“You need to have as much discretion to give advice as docility to receive them.” François de la Rochefoucauld (1613-1680) French writer.
All, for better or worse, we are able to communicate in the sense that we can engage in conversation and convey an idea (and, sometimes, to receive). But that does not mean that we are communicating with strength, grace and elegent. In fact, often the communication does not lead to anything more than that: pure exchange of information rather than building healthy relationships and enriching.
Over the years I learned that OTL is much simpler than it seems. He just needs to develop a series of simple habits, which unfortunately often conspicuous by their absence.
It is discreet, do not count your life. Obviously, when there is a relationship of trust with the other person, nothing prevents you talk about your personal things. It may even be desirable. But during the first contacts, especially the former, you should not. If someone pulls out in conversation the dentist is out of politeness or to hang out, not because you are interested in your life. Nobody will care what you say about your grandmother, or how badly they treat you at work. Breaking the unwritten rule that the other person will ignore you immediately.
Genuinely listening. It is assumed that the other person is telling you something that matters, so your obligation is to listen with attention and your interest in what he says in a genuine way. Many times all we need is to listen to us. In fact, what attracts people is not so much what you have to say, but how you listen to what they say. It usually happens that the person ends up feeling more confident speaking and knows the listener.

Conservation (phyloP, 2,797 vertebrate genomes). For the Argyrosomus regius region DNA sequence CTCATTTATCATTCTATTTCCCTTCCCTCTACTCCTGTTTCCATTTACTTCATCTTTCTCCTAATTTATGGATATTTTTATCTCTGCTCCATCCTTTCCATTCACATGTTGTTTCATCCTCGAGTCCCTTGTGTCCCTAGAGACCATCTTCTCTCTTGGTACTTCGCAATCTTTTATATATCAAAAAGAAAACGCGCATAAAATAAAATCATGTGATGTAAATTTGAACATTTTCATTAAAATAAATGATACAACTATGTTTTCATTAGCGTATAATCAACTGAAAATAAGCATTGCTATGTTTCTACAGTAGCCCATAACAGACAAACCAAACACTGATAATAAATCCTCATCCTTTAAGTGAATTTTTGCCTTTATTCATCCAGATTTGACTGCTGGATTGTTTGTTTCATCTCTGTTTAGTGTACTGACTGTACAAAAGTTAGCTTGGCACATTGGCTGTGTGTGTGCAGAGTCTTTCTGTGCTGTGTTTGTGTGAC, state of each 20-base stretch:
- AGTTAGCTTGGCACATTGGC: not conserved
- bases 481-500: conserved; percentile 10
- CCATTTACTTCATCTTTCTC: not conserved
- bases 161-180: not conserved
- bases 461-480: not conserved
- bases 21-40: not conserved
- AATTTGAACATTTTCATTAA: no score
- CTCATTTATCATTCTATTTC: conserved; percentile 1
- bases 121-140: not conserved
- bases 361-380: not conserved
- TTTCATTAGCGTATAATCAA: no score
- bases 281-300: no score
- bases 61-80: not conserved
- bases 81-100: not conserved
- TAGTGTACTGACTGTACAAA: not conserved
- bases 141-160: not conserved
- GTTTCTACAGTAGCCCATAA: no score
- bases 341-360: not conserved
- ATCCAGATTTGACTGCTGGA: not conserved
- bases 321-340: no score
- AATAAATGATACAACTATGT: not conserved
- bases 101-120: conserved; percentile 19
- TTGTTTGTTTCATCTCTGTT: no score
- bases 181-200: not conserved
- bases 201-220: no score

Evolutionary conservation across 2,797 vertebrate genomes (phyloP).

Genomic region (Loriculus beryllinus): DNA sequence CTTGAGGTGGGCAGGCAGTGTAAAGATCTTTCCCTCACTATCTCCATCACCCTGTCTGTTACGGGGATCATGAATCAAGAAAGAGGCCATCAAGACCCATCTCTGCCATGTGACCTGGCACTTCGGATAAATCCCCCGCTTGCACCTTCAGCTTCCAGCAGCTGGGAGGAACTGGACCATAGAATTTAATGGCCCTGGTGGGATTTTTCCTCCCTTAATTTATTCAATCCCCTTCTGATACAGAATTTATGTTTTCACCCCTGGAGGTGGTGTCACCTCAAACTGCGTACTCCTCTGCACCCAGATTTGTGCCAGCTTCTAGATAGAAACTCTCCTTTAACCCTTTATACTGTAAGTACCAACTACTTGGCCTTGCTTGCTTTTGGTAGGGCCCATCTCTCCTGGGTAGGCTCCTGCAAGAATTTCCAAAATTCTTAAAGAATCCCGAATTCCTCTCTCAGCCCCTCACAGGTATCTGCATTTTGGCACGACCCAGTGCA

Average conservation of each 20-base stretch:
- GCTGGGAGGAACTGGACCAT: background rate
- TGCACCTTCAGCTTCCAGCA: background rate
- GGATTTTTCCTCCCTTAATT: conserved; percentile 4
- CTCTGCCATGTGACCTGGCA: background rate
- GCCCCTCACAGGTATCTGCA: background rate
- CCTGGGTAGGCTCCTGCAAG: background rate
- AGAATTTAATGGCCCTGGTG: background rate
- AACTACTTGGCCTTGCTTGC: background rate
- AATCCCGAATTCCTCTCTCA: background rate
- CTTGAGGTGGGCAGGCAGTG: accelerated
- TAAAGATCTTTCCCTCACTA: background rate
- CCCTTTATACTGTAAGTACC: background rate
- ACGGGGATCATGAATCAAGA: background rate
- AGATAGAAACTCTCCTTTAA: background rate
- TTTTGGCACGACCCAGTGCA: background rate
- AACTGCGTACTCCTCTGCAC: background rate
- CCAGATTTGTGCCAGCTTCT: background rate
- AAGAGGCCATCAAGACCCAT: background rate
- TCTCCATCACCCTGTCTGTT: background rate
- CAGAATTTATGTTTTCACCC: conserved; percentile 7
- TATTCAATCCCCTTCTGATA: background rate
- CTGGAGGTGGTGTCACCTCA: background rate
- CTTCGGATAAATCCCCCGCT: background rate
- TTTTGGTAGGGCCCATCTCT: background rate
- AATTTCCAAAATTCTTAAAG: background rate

Do not give advice. Especially if no one has asked. Even if you feel tempted to do so, bite your tongue. Even when I asked for advice, be cautious. In counseling almost always make mistakes and injustices. Each person is a world, and rarely have all the evidence for our wonderful advice is 100% effective. What applies to you does not necessarily apply to others. You can try to steer if they ask, but always taking it very clear that it is the responsibility of each find their way.
Avoid rumors and gossip. There is no faster way to lose credibility and will no longer trust you to criticize others. As a rule I try not to talk about anybody who is not present, except to make a compliment. If your office partner is pregnant, it is up to it, nothing more than to her, tell the other fellow. As tempting as it is, you should not talk about things you do not incumbent.
Accept gifts and compliments readily. It is common to declare that it does deserve a present or a compliment (sometimes with false modesty), but it does not stop being rude. He thinks that the other person has taken great interest and excitement about it, and “reject” detracts from that effort. If someone gives you something or a compliment, thankful heart. It is proven that there is more pleasure in giving than receiving, so if you are a grateful person, you will be much more attractive to others.
Do not try to change others. Usually, it’s a waste of time. Instead of using energy and time to make change another person, think if it bothers you is also a feature of your character that you hate, and therefore only see in others. Better would be to devote the energy to work the defect yourself. In any case, the most we can hope for is to be a model for others, and whoever would take it, take it.
Do you know other secrets to keep enriching personal relationships? Leave your ideas in a comment.